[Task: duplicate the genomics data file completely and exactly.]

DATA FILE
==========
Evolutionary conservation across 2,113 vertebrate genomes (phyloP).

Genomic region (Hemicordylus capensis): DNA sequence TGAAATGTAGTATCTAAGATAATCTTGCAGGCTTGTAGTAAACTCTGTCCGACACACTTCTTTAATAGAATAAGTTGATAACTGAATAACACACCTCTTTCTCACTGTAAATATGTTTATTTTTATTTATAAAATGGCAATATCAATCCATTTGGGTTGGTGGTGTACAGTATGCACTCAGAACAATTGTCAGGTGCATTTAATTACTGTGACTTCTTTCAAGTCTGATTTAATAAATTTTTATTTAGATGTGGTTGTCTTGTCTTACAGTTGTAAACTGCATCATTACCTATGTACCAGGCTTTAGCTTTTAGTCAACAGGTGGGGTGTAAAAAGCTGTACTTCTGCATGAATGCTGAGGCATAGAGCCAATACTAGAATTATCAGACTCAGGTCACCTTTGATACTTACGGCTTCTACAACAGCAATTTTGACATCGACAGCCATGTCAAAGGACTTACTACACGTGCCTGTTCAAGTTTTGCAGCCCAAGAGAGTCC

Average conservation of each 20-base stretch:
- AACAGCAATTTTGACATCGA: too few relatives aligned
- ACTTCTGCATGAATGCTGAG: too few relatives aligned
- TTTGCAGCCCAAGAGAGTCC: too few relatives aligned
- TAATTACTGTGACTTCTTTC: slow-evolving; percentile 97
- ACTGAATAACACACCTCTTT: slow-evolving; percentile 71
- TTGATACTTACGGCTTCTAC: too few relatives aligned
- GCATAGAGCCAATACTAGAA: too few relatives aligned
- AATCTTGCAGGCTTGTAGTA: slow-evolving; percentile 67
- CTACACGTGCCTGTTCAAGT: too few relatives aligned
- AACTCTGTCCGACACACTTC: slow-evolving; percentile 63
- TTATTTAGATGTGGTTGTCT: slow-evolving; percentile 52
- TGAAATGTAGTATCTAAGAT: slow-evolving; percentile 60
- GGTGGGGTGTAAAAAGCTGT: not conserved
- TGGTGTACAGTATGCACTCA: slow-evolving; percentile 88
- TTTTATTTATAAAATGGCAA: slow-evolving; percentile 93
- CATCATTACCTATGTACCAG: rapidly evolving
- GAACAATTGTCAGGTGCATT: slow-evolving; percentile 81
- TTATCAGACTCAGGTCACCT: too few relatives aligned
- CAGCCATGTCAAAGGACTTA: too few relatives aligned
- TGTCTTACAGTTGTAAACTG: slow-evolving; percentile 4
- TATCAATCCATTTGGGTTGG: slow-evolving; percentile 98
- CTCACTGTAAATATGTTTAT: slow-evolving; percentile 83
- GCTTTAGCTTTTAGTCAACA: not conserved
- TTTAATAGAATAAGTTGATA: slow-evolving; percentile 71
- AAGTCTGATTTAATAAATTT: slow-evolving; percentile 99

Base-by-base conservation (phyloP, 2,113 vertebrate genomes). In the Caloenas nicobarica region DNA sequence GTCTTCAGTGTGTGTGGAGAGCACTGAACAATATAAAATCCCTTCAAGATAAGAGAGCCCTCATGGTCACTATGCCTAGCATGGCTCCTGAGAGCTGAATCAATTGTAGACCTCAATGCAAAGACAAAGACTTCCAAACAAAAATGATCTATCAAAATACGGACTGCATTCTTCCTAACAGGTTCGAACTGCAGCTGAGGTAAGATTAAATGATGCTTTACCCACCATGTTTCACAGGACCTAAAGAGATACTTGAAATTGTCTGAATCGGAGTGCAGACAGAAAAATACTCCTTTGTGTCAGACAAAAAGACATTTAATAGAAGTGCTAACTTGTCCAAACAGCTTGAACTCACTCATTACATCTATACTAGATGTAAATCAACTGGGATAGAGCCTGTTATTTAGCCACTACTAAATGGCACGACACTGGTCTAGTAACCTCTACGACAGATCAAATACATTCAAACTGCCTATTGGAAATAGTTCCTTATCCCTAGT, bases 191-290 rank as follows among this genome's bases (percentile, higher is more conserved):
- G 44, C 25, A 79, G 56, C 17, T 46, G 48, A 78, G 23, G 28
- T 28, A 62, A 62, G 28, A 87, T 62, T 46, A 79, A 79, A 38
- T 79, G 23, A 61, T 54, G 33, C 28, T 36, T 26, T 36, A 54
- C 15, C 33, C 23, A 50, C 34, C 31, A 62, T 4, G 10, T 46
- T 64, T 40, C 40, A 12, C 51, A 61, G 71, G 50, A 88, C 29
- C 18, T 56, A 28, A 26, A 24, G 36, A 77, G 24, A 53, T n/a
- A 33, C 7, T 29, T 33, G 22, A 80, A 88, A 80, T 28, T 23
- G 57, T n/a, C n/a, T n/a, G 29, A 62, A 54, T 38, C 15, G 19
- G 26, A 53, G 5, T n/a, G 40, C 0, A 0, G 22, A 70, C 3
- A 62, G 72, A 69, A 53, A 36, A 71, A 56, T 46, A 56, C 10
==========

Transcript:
Evolutionary conservation across 2,113 vertebrate genomes (phyloP).

Genomic region (Hemicordylus capensis): DNA sequence TGAAATGTAGTATCTAAGATAATCTTGCAGGCTTGTAGTAAACTCTGTCCGACACACTTCTTTAATAGAATAAGTTGATAACTGAATAACACACCTCTTTCTCACTGTAAATATGTTTATTTTTATTTATAAAATGGCAATATCAATCCATTTGGGTTGGTGGTGTACAGTATGCACTCAGAACAATTGTCAGGTGCATTTAATTACTGTGACTTCTTTCAAGTCTGATTTAATAAATTTTTATTTAGATGTGGTTGTCTTGTCTTACAGTTGTAAACTGCATCATTACCTATGTACCAGGCTTTAGCTTTTAGTCAACAGGTGGGGTGTAAAAAGCTGTACTTCTGCATGAATGCTGAGGCATAGAGCCAATACTAGAATTATCAGACTCAGGTCACCTTTGATACTTACGGCTTCTACAACAGCAATTTTGACATCGACAGCCATGTCAAAGGACTTACTACACGTGCCTGTTCAAGTTTTGCAGCCCAAGAGAGTCC

Average conservation of each 20-base stretch:
- AACAGCAATTTTGACATCGA: too few relatives aligned
- ACTTCTGCATGAATGCTGAG: too few relatives aligned
- TTTGCAGCCCAAGAGAGTCC: too few relatives aligned
- TAATTACTGTGACTTCTTTC: slow-evolving; percentile 97
- ACTGAATAACACACCTCTTT: slow-evolving; percentile 71
- TTGATACTTACGGCTTCTAC: too few relatives aligned
- GCATAGAGCCAATACTAGAA: too few relatives aligned
- AATCTTGCAGGCTTGTAGTA: slow-evolving; percentile 67
- CTACACGTGCCTGTTCAAGT: too few relatives aligned
- AACTCTGTCCGACACACTTC: slow-evolving; percentile 63
- TTATTTAGATGTGGTTGTCT: slow-evolving; percentile 52
- TGAAATGTAGTATCTAAGAT: slow-evolving; percentile 60
- GGTGGGGTGTAAAAAGCTGT: not conserved
- TGGTGTACAGTATGCACTCA: slow-evolving; percentile 88
- TTTTATTTATAAAATGGCAA: slow-evolving; percentile 93
- CATCATTACCTATGTACCAG: rapidly evolving
- GAACAATTGTCAGGTGCATT: slow-evolving; percentile 81
- TTATCAGACTCAGGTCACCT: too few relatives aligned
- CAGCCATGTCAAAGGACTTA: too few relatives aligned
- TGTCTTACAGTTGTAAACTG: slow-evolving; percentile 4
- TATCAATCCATTTGGGTTGG: slow-evolving; percentile 98
- CTCACTGTAAATATGTTTAT: slow-evolving; percentile 83
- GCTTTAGCTTTTAGTCAACA: not conserved
- TTTAATAGAATAAGTTGATA: slow-evolving; percentile 71
- AAGTCTGATTTAATAAATTT: slow-evolving; percentile 99

Base-by-base conservation (phyloP, 2,113 vertebrate genomes). In the Caloenas nicobarica region DNA sequence GTCTTCAGTGTGTGTGGAGAGCACTGAACAATATAAAATCCCTTCAAGATAAGAGAGCCCTCATGGTCACTATGCCTAGCATGGCTCCTGAGAGCTGAATCAATTGTAGACCTCAATGCAAAGACAAAGACTTCCAAACAAAAATGATCTATCAAAATACGGACTGCATTCTTCCTAACAGGTTCGAACTGCAGCTGAGGTAAGATTAAATGATGCTTTACCCACCATGTTTCACAGGACCTAAAGAGATACTTGAAATTGTCTGAATCGGAGTGCAGACAGAAAAATACTCCTTTGTGTCAGACAAAAAGACATTTAATAGAAGTGCTAACTTGTCCAAACAGCTTGAACTCACTCATTACATCTATACTAGATGTAAATCAACTGGGATAGAGCCTGTTATTTAGCCACTACTAAATGGCACGACACTGGTCTAGTAACCTCTACGACAGATCAAATACATTCAAACTGCCTATTGGAAATAGTTCCTTATCCCTAGT, bases 191-290 rank as follows among this genome's bases (percentile, higher is more conserved):
- G 44, C 25, A 79, G 56, C 17, T 46, G 48, A 78, G 23, G 28
- T 28, A 62, A 62, G 28, A 87, T 62, T 46, A 79, A 79, A 38
- T 79, G 23, A 61, T 54, G 33, C 28, T 36, T 26, T 36, A 54
- C 15, C 33, C 23, A 50, C 34, C 31, A 62, T 4, G 10, T 46
- T 64, T 40, C 40, A 12, C 51, A 61, G 71, G 50, A 88, C 29
- C 18, T 56, A 28, A 26, A 24, G 36, A 77, G 24, A 53, T n/a
- A 33, C 7, T 29, T 33, G 22, A 80, A 88, A 80, T 28, T 23
- G 57, T n/a, C n/a, T n/a, G 29, A 62, A 54, T 38, C 15, G 19
- G 26, A 53, G 5, T n/a, G 40, C 0, A 0, G 22, A 70, C 3
- A 62, G 72, A 69, A 53, A 36, A 71, A 56, T 46, A 56, C 10